It’s no secret that Americans love a good road trip. Whether it’s a trip down the Mother Road or a cross country journey to start a new life, heading out on an adventure on the open road has been part of our culture for hundreds of years. Before you head out on your summer vacation, check out the history of road trips and how they’ve changed over the decades.
In the 1800’s the bravest men and women set out on the most epic road trips. They were all headed west, to start new lives on the frontier. They didn’t have cars, so they packed up their covered wagons with all the belongings they could carry. Back then, there weren’t any roads, and there weren’t any roadside attractions. Since they didn’t have access to fast food and convenience marts, they had to bring hundreds of pounds of food for themselves and their animals. They also had to leave knowing they might never see their home again. Thankfully, road tripping has come a long way since then!
The roads still weren’t great, but at least some people had access to cars. Unfortunately, with cars being brand new inventions and the roads being treacherous, road trips were still only undertaken by the bravest (and wealthiest).
The people who went on road trips fondly thought of themselves as gypsies. They left behind their modern, urban lives to camp by the roadside for a few days. In an era when most people travelled by train, it was a luxury to have some flexibility in your travel schedule.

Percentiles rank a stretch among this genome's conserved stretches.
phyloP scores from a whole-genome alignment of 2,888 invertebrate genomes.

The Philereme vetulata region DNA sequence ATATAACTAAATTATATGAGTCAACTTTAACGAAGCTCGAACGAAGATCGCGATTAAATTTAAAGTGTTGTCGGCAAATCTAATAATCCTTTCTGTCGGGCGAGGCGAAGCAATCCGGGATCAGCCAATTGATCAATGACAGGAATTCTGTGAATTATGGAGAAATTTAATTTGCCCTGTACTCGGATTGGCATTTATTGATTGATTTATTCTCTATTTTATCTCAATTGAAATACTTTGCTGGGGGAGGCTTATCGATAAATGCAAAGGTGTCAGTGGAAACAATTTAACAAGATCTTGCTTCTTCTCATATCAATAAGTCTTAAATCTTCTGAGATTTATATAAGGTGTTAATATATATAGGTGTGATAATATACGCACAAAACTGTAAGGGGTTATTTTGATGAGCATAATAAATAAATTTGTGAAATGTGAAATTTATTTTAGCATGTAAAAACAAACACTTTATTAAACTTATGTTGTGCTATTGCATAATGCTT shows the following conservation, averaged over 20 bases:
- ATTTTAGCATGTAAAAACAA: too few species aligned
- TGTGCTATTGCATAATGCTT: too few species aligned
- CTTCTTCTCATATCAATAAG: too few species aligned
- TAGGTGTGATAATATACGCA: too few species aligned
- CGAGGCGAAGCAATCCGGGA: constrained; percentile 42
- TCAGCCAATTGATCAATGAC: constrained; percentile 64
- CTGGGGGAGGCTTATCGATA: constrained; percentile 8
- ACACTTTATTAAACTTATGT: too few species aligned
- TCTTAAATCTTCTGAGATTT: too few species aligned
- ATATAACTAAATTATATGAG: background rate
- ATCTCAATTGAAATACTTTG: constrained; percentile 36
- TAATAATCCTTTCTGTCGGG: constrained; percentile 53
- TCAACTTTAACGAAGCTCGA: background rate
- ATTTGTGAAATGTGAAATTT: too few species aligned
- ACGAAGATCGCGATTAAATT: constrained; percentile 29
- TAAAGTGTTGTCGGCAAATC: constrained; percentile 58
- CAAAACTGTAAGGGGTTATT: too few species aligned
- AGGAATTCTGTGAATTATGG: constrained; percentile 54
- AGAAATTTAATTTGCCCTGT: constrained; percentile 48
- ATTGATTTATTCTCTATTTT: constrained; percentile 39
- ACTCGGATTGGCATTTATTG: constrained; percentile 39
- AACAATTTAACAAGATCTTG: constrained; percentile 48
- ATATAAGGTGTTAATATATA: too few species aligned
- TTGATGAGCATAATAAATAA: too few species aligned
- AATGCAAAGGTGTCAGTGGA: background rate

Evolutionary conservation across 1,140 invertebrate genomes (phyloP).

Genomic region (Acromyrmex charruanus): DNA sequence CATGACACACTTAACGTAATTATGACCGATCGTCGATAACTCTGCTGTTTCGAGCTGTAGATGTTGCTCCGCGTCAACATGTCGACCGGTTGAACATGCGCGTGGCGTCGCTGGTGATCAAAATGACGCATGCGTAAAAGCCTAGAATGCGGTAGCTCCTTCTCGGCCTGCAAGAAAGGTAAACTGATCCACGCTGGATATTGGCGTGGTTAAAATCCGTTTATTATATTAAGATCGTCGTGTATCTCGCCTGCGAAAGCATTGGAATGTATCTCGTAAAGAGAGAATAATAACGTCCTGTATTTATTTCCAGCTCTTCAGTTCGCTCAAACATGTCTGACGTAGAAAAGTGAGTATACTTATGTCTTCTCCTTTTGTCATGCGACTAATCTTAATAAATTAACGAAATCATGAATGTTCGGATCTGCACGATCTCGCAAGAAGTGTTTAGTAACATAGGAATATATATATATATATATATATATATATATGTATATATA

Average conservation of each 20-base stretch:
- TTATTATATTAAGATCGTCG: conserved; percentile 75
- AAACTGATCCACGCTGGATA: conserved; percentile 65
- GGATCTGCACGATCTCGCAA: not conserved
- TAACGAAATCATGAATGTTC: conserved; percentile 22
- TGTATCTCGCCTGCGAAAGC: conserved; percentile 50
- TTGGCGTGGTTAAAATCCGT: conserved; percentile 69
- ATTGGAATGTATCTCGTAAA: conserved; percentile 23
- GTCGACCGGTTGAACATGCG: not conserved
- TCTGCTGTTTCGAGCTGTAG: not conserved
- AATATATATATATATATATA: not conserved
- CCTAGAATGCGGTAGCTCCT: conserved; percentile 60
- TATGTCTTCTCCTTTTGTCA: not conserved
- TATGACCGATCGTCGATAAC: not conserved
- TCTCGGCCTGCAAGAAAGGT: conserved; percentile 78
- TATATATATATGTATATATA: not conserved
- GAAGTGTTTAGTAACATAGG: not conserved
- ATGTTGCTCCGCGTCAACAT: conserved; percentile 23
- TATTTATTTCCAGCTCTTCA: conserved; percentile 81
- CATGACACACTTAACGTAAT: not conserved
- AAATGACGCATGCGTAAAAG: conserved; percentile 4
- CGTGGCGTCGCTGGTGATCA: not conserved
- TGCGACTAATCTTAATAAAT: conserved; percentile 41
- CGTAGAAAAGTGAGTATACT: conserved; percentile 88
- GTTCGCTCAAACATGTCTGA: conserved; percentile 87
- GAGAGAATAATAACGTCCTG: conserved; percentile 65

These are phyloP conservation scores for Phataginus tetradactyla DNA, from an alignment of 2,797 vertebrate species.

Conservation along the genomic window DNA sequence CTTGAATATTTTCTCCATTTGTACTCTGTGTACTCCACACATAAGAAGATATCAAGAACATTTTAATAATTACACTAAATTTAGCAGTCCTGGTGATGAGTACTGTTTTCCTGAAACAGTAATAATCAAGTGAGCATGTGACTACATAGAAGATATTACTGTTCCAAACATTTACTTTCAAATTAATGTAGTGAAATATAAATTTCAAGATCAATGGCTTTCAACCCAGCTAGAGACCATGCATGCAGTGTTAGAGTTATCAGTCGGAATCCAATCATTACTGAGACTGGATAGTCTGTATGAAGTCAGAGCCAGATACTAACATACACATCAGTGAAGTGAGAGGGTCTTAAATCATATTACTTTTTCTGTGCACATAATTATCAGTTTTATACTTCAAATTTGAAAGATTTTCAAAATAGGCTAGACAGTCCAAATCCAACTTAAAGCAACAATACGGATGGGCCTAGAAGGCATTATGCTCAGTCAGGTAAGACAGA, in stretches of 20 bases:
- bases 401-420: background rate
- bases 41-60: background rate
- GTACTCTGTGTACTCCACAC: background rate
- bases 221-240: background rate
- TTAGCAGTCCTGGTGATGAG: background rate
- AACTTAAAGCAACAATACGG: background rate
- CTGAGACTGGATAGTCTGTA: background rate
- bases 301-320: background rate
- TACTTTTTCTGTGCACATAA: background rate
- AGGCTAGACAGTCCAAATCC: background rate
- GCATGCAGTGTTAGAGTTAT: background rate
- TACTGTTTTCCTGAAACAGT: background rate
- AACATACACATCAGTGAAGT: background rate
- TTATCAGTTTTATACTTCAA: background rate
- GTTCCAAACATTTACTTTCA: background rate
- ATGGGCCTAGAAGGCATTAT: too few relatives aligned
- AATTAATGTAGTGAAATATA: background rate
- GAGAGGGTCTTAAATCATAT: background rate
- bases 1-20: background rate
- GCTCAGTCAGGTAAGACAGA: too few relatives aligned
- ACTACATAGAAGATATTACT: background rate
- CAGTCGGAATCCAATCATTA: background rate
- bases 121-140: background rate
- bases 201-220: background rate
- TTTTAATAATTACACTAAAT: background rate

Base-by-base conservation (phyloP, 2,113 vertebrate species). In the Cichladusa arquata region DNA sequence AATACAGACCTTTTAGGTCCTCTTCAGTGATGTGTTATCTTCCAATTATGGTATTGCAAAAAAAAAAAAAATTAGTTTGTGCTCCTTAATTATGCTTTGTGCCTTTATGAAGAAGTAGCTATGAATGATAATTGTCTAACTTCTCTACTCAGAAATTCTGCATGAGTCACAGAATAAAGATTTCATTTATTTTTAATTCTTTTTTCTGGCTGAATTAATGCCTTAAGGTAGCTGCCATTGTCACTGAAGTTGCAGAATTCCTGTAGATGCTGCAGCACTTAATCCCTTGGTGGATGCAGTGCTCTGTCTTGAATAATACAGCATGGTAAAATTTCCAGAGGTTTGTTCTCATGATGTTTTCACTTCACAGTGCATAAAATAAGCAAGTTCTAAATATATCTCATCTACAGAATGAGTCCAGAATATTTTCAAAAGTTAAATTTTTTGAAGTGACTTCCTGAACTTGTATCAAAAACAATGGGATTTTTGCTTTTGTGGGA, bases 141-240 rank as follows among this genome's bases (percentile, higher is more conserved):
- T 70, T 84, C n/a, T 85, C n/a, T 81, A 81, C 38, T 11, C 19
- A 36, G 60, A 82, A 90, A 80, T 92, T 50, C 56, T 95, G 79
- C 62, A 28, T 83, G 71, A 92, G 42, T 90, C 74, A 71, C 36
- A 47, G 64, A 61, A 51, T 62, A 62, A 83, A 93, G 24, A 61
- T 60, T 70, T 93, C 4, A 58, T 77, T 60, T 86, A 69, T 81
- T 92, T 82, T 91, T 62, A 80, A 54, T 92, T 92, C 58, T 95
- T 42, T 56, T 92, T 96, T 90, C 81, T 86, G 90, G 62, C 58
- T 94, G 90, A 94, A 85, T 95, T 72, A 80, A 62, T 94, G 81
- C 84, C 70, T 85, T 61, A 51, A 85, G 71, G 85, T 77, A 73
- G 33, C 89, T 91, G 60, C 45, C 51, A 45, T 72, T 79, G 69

In 1926 the Chicago-to-Los Angeles route was officially named Route 66, and has become synonymous with road trips in general. Route 66 is mentioned as the “mother road” in The Grapes of Wrath, and was the path many took to escape the Dust Bowl and begin new lives in California.
After WWII, road trips became the norm for American vacations. People had more disposable income, and were ready to see the sights, and head west for new opportunities. People who lived along highways were able to open up gas stations, motels, and restaurants, and became quite successful. Eventually, the roadside tourist trap was born. This is more or less the same format as modern road trips.
Thanks to President Dwight D. Eisenhower, American highways were made much more accessible for long car rides. There are hundreds of routes you can take to see this great nation. While you may not always be able to find the kitschy roadside shops as you once were, road trips are much more convenient and consistent today. You’ll see familiar restaurants, gas stations, and hotel chains along your way, but the adventurous spirit is still there.
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